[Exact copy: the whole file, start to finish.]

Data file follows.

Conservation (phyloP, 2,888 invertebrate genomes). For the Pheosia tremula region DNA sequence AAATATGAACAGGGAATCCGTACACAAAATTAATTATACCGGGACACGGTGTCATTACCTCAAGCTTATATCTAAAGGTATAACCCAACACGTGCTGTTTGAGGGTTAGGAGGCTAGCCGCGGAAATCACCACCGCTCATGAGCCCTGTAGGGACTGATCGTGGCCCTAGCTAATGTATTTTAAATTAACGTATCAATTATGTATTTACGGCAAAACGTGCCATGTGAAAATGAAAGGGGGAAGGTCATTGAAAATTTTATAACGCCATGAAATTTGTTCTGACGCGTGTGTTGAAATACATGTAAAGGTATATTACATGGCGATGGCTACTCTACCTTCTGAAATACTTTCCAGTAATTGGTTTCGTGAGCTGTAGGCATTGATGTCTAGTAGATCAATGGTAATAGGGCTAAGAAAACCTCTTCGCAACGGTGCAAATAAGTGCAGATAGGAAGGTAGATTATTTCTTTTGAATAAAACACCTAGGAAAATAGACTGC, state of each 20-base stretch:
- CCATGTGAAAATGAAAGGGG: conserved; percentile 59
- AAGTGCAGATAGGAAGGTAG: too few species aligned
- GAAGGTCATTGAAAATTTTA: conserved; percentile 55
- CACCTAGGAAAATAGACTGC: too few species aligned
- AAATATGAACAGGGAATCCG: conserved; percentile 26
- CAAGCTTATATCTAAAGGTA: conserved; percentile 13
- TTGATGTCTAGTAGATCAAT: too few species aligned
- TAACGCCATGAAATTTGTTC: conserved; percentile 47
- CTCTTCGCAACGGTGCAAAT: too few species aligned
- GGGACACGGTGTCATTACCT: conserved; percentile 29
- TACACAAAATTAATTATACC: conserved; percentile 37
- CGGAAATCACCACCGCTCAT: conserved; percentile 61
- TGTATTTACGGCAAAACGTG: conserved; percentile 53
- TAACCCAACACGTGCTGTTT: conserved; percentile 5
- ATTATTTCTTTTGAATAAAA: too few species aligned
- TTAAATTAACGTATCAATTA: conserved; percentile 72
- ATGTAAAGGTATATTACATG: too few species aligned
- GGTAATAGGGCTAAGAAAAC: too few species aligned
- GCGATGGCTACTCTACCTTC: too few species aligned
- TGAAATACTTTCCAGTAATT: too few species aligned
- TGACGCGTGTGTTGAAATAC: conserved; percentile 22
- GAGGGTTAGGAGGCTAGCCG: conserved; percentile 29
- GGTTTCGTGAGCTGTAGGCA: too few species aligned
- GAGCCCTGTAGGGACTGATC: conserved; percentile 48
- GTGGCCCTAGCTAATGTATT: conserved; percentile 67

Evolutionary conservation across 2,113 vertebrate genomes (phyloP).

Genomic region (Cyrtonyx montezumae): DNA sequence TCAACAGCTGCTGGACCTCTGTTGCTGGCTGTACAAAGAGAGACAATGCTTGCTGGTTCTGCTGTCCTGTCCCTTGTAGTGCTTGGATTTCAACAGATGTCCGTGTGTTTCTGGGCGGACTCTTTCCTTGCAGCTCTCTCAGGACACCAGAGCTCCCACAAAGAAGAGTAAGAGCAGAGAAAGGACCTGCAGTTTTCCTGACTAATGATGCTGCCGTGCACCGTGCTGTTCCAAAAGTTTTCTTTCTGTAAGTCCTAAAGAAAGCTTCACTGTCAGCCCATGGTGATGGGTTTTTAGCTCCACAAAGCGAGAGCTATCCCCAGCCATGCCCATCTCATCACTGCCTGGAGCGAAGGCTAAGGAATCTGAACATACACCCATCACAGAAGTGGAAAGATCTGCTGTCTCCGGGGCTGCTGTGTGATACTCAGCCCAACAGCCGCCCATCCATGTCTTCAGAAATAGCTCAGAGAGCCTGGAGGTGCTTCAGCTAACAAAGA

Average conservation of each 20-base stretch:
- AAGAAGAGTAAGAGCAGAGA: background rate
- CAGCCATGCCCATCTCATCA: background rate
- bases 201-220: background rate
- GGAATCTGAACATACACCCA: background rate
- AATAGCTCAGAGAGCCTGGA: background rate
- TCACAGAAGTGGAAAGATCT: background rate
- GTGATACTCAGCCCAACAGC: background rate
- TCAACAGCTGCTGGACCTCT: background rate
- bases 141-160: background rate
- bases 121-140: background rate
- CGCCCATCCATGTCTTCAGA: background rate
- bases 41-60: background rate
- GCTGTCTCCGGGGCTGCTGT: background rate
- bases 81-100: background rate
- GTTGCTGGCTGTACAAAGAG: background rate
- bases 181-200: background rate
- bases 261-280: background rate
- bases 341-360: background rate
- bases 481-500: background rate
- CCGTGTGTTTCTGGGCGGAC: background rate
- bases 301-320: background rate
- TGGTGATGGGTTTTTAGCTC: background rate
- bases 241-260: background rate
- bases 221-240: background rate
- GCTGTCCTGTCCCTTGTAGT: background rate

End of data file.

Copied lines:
Conservation (phyloP, 2,888 invertebrate genomes). For the Pheosia tremula region DNA sequence AAATATGAACAGGGAATCCGTACACAAAATTAATTATACCGGGACACGGTGTCATTACCTCAAGCTTATATCTAAAGGTATAACCCAACACGTGCTGTTTGAGGGTTAGGAGGCTAGCCGCGGAAATCACCACCGCTCATGAGCCCTGTAGGGACTGATCGTGGCCCTAGCTAATGTATTTTAAATTAACGTATCAATTATGTATTTACGGCAAAACGTGCCATGTGAAAATGAAAGGGGGAAGGTCATTGAAAATTTTATAACGCCATGAAATTTGTTCTGACGCGTGTGTTGAAATACATGTAAAGGTATATTACATGGCGATGGCTACTCTACCTTCTGAAATACTTTCCAGTAATTGGTTTCGTGAGCTGTAGGCATTGATGTCTAGTAGATCAATGGTAATAGGGCTAAGAAAACCTCTTCGCAACGGTGCAAATAAGTGCAGATAGGAAGGTAGATTATTTCTTTTGAATAAAACACCTAGGAAAATAGACTGC, state of each 20-base stretch:
- CCATGTGAAAATGAAAGGGG: conserved; percentile 59
- AAGTGCAGATAGGAAGGTAG: too few species aligned
- GAAGGTCATTGAAAATTTTA: conserved; percentile 55
- CACCTAGGAAAATAGACTGC: too few species aligned
- AAATATGAACAGGGAATCCG: conserved; percentile 26
- CAAGCTTATATCTAAAGGTA: conserved; percentile 13
- TTGATGTCTAGTAGATCAAT: too few species aligned
- TAACGCCATGAAATTTGTTC: conserved; percentile 47
- CTCTTCGCAACGGTGCAAAT: too few species aligned
- GGGACACGGTGTCATTACCT: conserved; percentile 29
- TACACAAAATTAATTATACC: conserved; percentile 37
- CGGAAATCACCACCGCTCAT: conserved; percentile 61
- TGTATTTACGGCAAAACGTG: conserved; percentile 53
- TAACCCAACACGTGCTGTTT: conserved; percentile 5
- ATTATTTCTTTTGAATAAAA: too few species aligned
- TTAAATTAACGTATCAATTA: conserved; percentile 72
- ATGTAAAGGTATATTACATG: too few species aligned
- GGTAATAGGGCTAAGAAAAC: too few species aligned
- GCGATGGCTACTCTACCTTC: too few species aligned
- TGAAATACTTTCCAGTAATT: too few species aligned
- TGACGCGTGTGTTGAAATAC: conserved; percentile 22
- GAGGGTTAGGAGGCTAGCCG: conserved; percentile 29
- GGTTTCGTGAGCTGTAGGCA: too few species aligned
- GAGCCCTGTAGGGACTGATC: conserved; percentile 48
- GTGGCCCTAGCTAATGTATT: conserved; percentile 67

Evolutionary conservation across 2,113 vertebrate genomes (phyloP).

Genomic region (Cyrtonyx montezumae): DNA sequence TCAACAGCTGCTGGACCTCTGTTGCTGGCTGTACAAAGAGAGACAATGCTTGCTGGTTCTGCTGTCCTGTCCCTTGTAGTGCTTGGATTTCAACAGATGTCCGTGTGTTTCTGGGCGGACTCTTTCCTTGCAGCTCTCTCAGGACACCAGAGCTCCCACAAAGAAGAGTAAGAGCAGAGAAAGGACCTGCAGTTTTCCTGACTAATGATGCTGCCGTGCACCGTGCTGTTCCAAAAGTTTTCTTTCTGTAAGTCCTAAAGAAAGCTTCACTGTCAGCCCATGGTGATGGGTTTTTAGCTCCACAAAGCGAGAGCTATCCCCAGCCATGCCCATCTCATCACTGCCTGGAGCGAAGGCTAAGGAATCTGAACATACACCCATCACAGAAGTGGAAAGATCTGCTGTCTCCGGGGCTGCTGTGTGATACTCAGCCCAACAGCCGCCCATCCATGTCTTCAGAAATAGCTCAGAGAGCCTGGAGGTGCTTCAGCTAACAAAGA

Average conservation of each 20-base stretch:
- AAGAAGAGTAAGAGCAGAGA: background rate
- CAGCCATGCCCATCTCATCA: background rate
- bases 201-220: background rate
- GGAATCTGAACATACACCCA: background rate
- AATAGCTCAGAGAGCCTGGA: background rate
- TCACAGAAGTGGAAAGATCT: background rate
- GTGATACTCAGCCCAACAGC: background rate
- TCAACAGCTGCTGGACCTCT: background rate
- bases 141-160: background rate
- bases 121-140: background rate
- CGCCCATCCATGTCTTCAGA: background rate
- bases 41-60: background rate
- GCTGTCTCCGGGGCTGCTGT: background rate
- bases 81-100: background rate
- GTTGCTGGCTGTACAAAGAG: background rate
- bases 181-200: background rate
- bases 261-280: background rate
- bases 341-360: background rate
- bases 481-500: background rate
- CCGTGTGTTTCTGGGCGGAC: background rate
- bases 301-320: background rate
- TGGTGATGGGTTTTTAGCTC: background rate
- bases 241-260: background rate
- bases 221-240: background rate
- GCTGTCCTGTCCCTTGTAGT: background rate